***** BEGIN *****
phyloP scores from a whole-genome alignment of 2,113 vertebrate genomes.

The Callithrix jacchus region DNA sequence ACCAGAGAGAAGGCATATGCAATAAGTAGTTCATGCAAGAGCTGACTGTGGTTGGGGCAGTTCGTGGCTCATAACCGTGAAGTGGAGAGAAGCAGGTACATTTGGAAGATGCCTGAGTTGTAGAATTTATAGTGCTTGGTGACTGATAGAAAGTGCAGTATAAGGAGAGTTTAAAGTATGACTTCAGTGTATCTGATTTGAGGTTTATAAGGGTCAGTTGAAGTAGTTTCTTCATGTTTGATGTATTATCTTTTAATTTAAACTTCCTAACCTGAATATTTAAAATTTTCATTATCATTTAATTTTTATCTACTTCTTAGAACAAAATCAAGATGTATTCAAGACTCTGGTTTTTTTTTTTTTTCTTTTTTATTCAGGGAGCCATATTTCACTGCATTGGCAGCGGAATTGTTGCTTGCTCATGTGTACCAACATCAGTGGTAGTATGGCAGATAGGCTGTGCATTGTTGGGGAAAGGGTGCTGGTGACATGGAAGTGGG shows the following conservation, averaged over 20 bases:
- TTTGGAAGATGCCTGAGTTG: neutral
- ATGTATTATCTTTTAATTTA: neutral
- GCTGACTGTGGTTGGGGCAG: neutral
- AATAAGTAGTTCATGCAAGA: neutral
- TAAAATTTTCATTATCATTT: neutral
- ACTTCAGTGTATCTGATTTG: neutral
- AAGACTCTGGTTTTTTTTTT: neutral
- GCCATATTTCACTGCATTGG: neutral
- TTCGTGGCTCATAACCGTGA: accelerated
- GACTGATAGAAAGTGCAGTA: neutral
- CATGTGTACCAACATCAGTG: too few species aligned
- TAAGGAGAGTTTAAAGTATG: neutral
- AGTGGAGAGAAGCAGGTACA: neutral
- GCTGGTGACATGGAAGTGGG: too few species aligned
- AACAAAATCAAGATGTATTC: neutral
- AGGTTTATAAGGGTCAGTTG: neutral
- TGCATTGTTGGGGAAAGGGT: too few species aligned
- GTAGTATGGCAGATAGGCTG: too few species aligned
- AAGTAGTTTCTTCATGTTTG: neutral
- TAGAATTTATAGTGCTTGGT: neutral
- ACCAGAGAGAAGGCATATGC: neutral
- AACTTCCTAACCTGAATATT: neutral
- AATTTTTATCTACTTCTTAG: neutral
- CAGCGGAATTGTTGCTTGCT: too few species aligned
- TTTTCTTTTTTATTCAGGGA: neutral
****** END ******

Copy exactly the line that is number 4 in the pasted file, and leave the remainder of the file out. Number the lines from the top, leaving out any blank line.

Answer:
- ATGTATTATCTTTTAATTTA: neutral